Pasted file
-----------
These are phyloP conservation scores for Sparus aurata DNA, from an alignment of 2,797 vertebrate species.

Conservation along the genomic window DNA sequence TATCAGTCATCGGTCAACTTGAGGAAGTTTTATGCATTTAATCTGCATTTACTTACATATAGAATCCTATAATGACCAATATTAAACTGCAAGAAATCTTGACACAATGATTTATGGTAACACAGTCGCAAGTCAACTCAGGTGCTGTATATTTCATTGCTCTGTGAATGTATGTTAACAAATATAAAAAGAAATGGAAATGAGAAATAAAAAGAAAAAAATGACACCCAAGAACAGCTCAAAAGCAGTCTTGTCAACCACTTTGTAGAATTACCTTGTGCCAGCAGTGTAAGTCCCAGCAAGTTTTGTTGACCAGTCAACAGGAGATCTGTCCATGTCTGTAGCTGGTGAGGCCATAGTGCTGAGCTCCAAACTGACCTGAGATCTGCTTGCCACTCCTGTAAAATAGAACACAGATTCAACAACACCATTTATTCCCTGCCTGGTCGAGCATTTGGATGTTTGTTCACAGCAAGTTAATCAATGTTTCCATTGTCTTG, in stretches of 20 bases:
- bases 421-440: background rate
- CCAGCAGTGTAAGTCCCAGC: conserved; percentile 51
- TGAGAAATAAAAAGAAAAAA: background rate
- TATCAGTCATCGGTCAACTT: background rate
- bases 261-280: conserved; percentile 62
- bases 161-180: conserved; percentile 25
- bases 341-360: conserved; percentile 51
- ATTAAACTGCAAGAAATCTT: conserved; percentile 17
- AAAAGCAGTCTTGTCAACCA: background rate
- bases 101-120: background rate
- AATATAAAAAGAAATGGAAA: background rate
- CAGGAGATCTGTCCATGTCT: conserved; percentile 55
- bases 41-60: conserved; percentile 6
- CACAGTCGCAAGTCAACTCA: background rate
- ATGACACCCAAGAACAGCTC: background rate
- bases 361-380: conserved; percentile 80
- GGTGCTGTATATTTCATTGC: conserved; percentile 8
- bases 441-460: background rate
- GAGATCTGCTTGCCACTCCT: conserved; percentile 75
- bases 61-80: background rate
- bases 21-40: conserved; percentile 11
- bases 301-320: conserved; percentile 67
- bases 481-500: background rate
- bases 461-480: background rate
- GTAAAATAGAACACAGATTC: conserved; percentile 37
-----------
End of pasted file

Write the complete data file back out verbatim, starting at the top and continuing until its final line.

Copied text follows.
These are phyloP conservation scores for Sparus aurata DNA, from an alignment of 2,797 vertebrate species.

Conservation along the genomic window DNA sequence TATCAGTCATCGGTCAACTTGAGGAAGTTTTATGCATTTAATCTGCATTTACTTACATATAGAATCCTATAATGACCAATATTAAACTGCAAGAAATCTTGACACAATGATTTATGGTAACACAGTCGCAAGTCAACTCAGGTGCTGTATATTTCATTGCTCTGTGAATGTATGTTAACAAATATAAAAAGAAATGGAAATGAGAAATAAAAAGAAAAAAATGACACCCAAGAACAGCTCAAAAGCAGTCTTGTCAACCACTTTGTAGAATTACCTTGTGCCAGCAGTGTAAGTCCCAGCAAGTTTTGTTGACCAGTCAACAGGAGATCTGTCCATGTCTGTAGCTGGTGAGGCCATAGTGCTGAGCTCCAAACTGACCTGAGATCTGCTTGCCACTCCTGTAAAATAGAACACAGATTCAACAACACCATTTATTCCCTGCCTGGTCGAGCATTTGGATGTTTGTTCACAGCAAGTTAATCAATGTTTCCATTGTCTTG, in stretches of 20 bases:
- bases 421-440: background rate
- CCAGCAGTGTAAGTCCCAGC: conserved; percentile 51
- TGAGAAATAAAAAGAAAAAA: background rate
- TATCAGTCATCGGTCAACTT: background rate
- bases 261-280: conserved; percentile 62
- bases 161-180: conserved; percentile 25
- bases 341-360: conserved; percentile 51
- ATTAAACTGCAAGAAATCTT: conserved; percentile 17
- AAAAGCAGTCTTGTCAACCA: background rate
- bases 101-120: background rate
- AATATAAAAAGAAATGGAAA: background rate
- CAGGAGATCTGTCCATGTCT: conserved; percentile 55
- bases 41-60: conserved; percentile 6
- CACAGTCGCAAGTCAACTCA: background rate
- ATGACACCCAAGAACAGCTC: background rate
- bases 361-380: conserved; percentile 80
- GGTGCTGTATATTTCATTGC: conserved; percentile 8
- bases 441-460: background rate
- GAGATCTGCTTGCCACTCCT: conserved; percentile 75
- bases 61-80: background rate
- bases 21-40: conserved; percentile 11
- bases 301-320: conserved; percentile 67
- bases 481-500: background rate
- bases 461-480: background rate
- GTAAAATAGAACACAGATTC: conserved; percentile 37